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Understanding How Humans Learn and Adapt to Changing Environments  

Daphne Bavelier and Aaron Cochrane

Compared to other animals or to artificial agents, humans are unique in the extent of their abilities to learn and adapt to changing environments. When focusing on skill learning and model-based approaches, learning can be conceived as a progression of increasing, then decreasing, dimensions of representing knowledge. First, initial learning demands exploration of the learning space and the identification of the relevant dimensions for the novel task at hand. Second, intermediate learning requires a refinement of these relevant dimensions of knowledge and behavior to continue improving performance while increasing efficiency. Such improvements utilize chunking or other forms of dimensionality reduction to diminish task complexity. Finally, late learning ensures automatization of behavior through habit formation and expertise development, thereby reducing the need to effortfully control behavior. While automatization greatly increases efficiency, there is also a trade-off with the ability to generalize, with late learning tending to be highly specific to the learned features and contexts. In each of these phases a variety of interacting factors are relevant: Declarative instructions, prior knowledge, attentional deployment, and cognitive fitness have unique roles to play. Neural contributions to processes involved also shift from earlier to later points in learning as effortfulness initially increases and then gives way to automaticity. Interestingly, video games excel at providing uniquely supportive environments to guide the learner through each of these learning stages. This fact makes video games a useful tool for both studying learning, due to their engaging nature and dynamic range of complexity, as well as engendering learning in domains such as education or cognitive training.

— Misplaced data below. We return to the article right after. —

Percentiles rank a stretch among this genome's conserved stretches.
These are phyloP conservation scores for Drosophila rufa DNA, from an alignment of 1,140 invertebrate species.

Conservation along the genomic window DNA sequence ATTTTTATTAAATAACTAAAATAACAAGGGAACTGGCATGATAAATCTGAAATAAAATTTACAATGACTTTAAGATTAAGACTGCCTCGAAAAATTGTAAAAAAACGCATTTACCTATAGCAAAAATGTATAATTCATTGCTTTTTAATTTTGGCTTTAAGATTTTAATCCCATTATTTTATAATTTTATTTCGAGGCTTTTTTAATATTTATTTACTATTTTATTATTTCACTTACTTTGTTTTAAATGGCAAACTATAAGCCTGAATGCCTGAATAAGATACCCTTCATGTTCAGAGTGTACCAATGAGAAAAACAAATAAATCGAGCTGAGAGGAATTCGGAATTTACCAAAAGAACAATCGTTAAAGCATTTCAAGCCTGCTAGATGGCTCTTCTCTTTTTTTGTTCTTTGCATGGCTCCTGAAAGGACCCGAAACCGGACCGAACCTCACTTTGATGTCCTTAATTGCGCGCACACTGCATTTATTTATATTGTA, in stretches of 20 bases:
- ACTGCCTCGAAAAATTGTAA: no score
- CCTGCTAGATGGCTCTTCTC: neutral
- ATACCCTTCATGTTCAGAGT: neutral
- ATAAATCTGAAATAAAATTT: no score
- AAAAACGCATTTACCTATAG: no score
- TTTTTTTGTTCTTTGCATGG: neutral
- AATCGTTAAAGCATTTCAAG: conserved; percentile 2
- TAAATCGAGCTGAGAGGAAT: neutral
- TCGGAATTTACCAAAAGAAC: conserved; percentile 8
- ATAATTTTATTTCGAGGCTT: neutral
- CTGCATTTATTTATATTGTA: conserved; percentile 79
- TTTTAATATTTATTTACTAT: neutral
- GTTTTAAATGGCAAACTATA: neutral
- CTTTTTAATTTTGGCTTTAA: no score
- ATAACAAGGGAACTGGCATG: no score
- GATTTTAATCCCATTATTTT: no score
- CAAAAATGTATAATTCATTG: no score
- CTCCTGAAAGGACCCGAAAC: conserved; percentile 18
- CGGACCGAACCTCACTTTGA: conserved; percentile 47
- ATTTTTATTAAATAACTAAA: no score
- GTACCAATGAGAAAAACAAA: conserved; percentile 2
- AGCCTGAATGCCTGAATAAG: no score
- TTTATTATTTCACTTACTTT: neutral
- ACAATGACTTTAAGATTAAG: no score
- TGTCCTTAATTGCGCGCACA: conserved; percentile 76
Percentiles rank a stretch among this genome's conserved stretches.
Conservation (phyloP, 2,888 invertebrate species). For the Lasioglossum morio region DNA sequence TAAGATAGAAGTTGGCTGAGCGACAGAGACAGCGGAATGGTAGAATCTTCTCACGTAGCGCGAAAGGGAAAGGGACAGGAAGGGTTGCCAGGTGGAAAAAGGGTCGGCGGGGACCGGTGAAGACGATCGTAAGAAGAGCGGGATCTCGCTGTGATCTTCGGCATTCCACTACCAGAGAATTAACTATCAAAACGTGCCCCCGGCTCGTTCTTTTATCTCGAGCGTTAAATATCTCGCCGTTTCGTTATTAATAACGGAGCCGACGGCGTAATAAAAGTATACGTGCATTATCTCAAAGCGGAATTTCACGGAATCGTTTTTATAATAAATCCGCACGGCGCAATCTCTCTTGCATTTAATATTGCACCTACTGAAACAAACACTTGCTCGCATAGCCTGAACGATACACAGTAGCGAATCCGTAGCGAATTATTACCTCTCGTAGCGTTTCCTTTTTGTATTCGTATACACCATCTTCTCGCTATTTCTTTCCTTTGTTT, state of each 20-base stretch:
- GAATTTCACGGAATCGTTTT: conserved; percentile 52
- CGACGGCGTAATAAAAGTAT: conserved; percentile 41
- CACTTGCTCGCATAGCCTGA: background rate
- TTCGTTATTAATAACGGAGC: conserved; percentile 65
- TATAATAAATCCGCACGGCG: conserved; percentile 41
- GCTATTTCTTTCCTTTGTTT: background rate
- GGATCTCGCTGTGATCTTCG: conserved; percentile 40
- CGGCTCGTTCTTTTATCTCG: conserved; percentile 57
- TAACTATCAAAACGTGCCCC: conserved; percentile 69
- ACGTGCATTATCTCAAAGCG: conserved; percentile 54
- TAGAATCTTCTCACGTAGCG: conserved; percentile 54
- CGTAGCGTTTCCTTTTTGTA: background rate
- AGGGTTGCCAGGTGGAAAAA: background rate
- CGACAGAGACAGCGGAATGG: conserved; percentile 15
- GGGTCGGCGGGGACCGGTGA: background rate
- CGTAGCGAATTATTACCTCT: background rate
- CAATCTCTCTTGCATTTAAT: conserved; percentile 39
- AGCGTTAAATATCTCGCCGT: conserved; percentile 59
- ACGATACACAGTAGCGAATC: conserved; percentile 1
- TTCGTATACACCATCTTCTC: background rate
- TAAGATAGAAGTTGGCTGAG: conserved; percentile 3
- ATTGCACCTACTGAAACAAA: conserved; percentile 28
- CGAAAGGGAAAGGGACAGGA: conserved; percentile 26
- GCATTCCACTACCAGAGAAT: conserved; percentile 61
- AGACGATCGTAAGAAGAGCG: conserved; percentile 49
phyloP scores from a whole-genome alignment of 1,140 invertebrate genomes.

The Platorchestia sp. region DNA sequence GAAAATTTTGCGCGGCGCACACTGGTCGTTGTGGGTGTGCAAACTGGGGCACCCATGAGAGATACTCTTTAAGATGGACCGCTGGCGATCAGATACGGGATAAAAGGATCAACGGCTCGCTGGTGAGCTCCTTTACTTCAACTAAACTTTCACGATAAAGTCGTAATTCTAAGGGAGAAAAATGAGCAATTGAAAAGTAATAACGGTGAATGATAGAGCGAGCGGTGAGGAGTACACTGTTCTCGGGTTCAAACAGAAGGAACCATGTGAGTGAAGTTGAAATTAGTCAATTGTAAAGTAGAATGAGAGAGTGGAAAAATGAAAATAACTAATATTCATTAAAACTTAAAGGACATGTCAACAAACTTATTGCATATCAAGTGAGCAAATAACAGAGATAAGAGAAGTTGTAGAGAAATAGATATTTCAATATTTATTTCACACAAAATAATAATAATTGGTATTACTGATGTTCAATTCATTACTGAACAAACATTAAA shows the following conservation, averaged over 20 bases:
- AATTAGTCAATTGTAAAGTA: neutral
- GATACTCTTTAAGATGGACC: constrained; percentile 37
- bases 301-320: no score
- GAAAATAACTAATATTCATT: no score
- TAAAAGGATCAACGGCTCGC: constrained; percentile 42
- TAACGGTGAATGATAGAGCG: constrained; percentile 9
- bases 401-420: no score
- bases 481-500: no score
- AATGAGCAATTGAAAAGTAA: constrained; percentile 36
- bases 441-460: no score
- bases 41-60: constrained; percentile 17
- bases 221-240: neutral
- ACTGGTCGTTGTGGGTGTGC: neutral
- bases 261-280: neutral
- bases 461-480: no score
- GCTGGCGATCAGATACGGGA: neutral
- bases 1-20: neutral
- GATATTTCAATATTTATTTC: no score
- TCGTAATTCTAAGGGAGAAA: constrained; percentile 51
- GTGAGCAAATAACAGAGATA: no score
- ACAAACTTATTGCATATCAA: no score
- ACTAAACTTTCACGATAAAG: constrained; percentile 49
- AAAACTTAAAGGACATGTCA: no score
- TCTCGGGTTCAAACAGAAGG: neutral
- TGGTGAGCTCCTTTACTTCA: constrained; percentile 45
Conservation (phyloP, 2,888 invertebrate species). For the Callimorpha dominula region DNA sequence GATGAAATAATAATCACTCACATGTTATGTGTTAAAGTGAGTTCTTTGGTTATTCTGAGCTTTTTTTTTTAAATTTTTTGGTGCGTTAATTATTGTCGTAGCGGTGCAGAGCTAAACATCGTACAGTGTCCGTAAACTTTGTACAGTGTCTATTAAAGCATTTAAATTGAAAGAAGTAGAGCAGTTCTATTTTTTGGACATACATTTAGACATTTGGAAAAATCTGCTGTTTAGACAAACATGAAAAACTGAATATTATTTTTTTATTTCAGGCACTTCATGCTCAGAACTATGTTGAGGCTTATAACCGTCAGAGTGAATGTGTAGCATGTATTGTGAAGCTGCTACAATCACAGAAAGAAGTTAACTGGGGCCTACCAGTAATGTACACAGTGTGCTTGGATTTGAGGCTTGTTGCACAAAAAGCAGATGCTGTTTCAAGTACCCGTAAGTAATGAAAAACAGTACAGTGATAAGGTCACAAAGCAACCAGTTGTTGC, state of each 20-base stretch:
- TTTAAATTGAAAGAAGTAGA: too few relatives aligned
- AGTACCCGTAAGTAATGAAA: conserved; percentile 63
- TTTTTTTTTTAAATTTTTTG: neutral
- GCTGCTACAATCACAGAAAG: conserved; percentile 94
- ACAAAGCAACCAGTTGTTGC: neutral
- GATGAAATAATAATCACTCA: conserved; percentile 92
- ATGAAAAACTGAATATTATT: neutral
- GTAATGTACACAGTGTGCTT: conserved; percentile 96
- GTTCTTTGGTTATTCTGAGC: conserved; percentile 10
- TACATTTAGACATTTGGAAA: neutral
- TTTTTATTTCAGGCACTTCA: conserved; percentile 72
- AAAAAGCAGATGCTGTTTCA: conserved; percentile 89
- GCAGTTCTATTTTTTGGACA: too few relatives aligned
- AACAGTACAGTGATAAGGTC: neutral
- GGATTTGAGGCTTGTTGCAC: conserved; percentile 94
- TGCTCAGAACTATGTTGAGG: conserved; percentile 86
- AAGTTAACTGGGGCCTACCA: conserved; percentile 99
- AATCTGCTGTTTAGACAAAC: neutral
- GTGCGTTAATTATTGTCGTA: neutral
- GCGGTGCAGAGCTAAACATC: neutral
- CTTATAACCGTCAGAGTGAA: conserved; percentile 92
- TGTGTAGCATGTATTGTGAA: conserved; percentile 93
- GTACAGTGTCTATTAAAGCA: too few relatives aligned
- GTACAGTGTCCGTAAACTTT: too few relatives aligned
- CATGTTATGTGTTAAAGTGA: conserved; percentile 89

Article

The Interaction of Perception and Memory  

Emma Megla and Wilma A. Bainbridge

Whereas visual perception is the interpretation of the light that enters the retina of the eye, long-term memory is the encoding, storage, and retrieval of perceptual experiences and learned information. Although these are separable processes, they continuously interact and influence each other. For example, the underlying perceptual features of an image result in large consistency in whether people will remember or forget it, and the visual similarities that images share can influence how well they will be remembered. The exaggeration of visual features, such as enlarged eyes on a face, can lead to enhanced memory, and a buildup in perceptual experience can also improve memory. In addition to perception influencing memory, memory also influences perception. Familiarity with an object or object category can result in enhanced perceptual processing, or even lead to the stimuli “looking” different from how they otherwise would. Additionally, learning a new category of objects changes how we perceive its categorical members, and even members of different, related categories. Perception and memory are closely intertwined in the brain as well, with mechanisms that allow similar perceptual items to be distinguished in memory, but also support incomplete perceptual details to be filled in from memory. Additionally, there are divisions in the brain dedicated to the perceptual and mnemonic processing of different object categories, such as faces and scenes. In other words, there are widespread examples in which memory and perception influence each other, with neural mechanisms and areas set in place to deal with these complex interactions.